Doesn’t Everyone Love Camp?

Evidently a large portion of the television viewers agreed. My e-mail box was flooded with messages such as “You are a *#%@*^ mother!” “How can you be so &%$@(&% stupid to have your teenager wrestle with her dad?” (Get the idea?) We got prank calls at midnight. The Trading Spouses chat boards were overwhelmed with people calling me the crazy activity lady that forced kids to hike and be creative.

One e-mail read, “Why did you send that 12-year-old boy to a drama class? He’s smart. Only idiots do drama.” My husband got ridiculed for being a %#*%# dad and not encouraging Sondra to date.

The Untapped Camper Market

It never occurred to me that doing camp activities with my family could be so controversial. It also showed me the large, untapped market of potential campers. If parents think playing family games are stupid, they probably aren’t the type to send their kids to camp. Those of us in the camping industry simply assume everyone sees camp as a positive experience.

Here are some ways you may want to consider gently exposing people to camp:

•Set up an informational booth at a sports tournament on your camp programs. Sometimes people who are totally sports focused might consider a general summer camp for their child.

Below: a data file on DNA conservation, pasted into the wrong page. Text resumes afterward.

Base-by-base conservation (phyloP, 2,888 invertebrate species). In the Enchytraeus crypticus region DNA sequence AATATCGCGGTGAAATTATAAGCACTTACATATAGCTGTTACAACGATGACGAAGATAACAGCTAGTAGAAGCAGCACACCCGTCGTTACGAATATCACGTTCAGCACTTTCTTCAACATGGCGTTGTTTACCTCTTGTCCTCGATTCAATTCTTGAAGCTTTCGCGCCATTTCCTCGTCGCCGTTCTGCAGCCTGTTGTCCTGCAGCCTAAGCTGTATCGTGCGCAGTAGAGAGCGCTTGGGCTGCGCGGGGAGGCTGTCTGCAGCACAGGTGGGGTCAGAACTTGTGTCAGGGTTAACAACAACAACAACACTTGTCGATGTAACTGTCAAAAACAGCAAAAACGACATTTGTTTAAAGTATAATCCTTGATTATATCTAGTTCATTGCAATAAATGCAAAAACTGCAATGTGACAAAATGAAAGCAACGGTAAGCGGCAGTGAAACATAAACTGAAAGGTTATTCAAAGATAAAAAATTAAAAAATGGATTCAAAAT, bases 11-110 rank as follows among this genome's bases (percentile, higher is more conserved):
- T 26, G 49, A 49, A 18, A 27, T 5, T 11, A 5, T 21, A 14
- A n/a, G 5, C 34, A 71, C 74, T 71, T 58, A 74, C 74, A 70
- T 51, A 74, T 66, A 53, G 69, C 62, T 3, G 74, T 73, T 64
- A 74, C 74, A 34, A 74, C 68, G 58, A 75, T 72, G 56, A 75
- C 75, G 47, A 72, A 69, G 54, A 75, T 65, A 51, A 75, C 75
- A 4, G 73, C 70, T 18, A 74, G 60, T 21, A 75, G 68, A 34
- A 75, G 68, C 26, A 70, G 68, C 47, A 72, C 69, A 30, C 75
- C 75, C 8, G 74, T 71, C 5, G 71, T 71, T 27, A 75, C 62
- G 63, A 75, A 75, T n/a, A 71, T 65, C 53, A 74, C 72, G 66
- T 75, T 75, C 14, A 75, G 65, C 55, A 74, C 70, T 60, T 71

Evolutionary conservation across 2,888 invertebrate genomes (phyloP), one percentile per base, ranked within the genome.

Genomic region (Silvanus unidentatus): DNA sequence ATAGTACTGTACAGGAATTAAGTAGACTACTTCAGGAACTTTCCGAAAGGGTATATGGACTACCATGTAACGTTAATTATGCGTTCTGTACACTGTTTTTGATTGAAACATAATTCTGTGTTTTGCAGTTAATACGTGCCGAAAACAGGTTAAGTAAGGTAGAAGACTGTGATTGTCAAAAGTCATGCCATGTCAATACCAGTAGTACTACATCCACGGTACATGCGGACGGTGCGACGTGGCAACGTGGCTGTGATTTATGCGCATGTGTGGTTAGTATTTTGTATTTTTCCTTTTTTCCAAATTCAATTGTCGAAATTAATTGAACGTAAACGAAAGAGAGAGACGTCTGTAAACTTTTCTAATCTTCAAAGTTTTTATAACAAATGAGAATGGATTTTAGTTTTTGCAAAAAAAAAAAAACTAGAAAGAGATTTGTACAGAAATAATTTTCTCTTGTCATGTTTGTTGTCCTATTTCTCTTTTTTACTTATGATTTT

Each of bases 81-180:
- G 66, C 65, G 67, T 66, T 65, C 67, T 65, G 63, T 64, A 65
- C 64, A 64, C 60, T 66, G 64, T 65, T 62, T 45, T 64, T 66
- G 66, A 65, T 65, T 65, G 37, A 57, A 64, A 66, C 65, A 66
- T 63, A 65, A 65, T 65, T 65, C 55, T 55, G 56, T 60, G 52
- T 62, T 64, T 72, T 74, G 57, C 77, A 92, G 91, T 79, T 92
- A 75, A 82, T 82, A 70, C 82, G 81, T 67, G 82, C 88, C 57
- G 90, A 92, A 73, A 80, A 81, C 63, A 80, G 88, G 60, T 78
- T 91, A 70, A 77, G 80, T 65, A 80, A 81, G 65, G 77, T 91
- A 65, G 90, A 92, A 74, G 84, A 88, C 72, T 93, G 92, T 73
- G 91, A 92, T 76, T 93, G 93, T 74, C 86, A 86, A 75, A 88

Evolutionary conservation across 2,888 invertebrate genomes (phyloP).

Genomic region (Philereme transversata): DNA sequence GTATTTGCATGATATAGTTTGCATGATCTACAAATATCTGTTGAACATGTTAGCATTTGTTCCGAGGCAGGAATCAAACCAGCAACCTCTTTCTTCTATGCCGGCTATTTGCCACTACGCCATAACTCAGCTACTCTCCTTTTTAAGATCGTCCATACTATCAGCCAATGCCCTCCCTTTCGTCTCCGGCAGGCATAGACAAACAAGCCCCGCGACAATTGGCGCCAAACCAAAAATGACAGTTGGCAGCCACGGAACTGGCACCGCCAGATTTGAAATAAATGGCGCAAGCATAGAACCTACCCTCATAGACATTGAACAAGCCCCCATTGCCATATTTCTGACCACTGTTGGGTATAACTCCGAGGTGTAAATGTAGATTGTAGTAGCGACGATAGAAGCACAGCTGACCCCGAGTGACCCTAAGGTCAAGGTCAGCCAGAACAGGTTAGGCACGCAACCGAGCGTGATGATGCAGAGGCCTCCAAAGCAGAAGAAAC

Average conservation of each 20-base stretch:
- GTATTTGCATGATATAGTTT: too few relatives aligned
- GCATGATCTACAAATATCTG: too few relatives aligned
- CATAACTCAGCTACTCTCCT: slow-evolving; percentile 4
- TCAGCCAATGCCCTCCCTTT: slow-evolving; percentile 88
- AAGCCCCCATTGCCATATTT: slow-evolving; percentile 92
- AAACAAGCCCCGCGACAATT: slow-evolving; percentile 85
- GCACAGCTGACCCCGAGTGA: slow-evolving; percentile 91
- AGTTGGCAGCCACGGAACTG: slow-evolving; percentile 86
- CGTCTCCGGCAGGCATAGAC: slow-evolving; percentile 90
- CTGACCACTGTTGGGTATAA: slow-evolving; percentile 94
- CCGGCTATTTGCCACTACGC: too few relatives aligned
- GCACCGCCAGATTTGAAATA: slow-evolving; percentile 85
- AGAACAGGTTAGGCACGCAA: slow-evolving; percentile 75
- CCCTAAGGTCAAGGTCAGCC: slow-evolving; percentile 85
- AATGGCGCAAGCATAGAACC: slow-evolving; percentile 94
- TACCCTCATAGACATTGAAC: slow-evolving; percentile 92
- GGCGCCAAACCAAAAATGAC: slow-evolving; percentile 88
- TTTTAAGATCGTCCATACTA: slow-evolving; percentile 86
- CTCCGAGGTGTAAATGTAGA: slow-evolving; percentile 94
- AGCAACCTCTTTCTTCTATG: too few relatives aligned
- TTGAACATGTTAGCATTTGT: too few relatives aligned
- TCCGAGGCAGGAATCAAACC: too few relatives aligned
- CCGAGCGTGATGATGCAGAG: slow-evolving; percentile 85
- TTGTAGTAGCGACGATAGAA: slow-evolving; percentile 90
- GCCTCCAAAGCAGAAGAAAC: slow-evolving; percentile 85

•Many newspapers and magazines print articles on cooking together as a family. Write an article on a “No-Calorie Family Activity”. Describe the benefits of spending time as a family making a piñata or playing games. Tie in the idea that kids learn valuable skills by attending camp where creativity and fitness activities happen daily.

•Does your church or synagogue offer divorce or grief support groups? Ask if you can bring a short slide show about camp activities, especially if you have family camps.

•A creative soccer coach (and camp director) invited teams to decorate goal posts at a tournament for elementary students. Dads who normally wouldn’t do “crafts” got creative in their goalpost designs, and gained an appreciation for camp-type fun.

•Expose business-people to camp-type activities. As a speaker on team building, I’ve frequently had adults work on projects such as fish printing or creating an exercise machine from PVC pipes. At a teambuilding session for firefighters, I had each team create a diorama of a “fire station of the future.” It’s satisfying to have people tell me they enjoyed the “artsy craftsy” type activity as a change from dragging heavy fire hoses. Then I mentioned how kids gain positive experiences from similar activities at camp… and distributed flyers from a local camp!

I still get occasional negative e-mails about my involvement with family games and activities. I don’t let it bother me – this is my reality, not theirs. Of course, I also don’t let them know my next book is called Moms Who Use Glue Guns Bond With Their Children!

Silvana Clark has over 20 years experience helping thousands of children create arts and crafts projects. She presents keynotes and workshops on a variety of recreation related subjects. Silvana can be reached at (615) 662-7432 or via e-mail at silvanac@msn.com.

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Related posts:

  1. Craft Connection
  2. Sports Programming Twist
  3. Operation Purple Camp
  4. The Healing Power of Camp
  5. All in the Family

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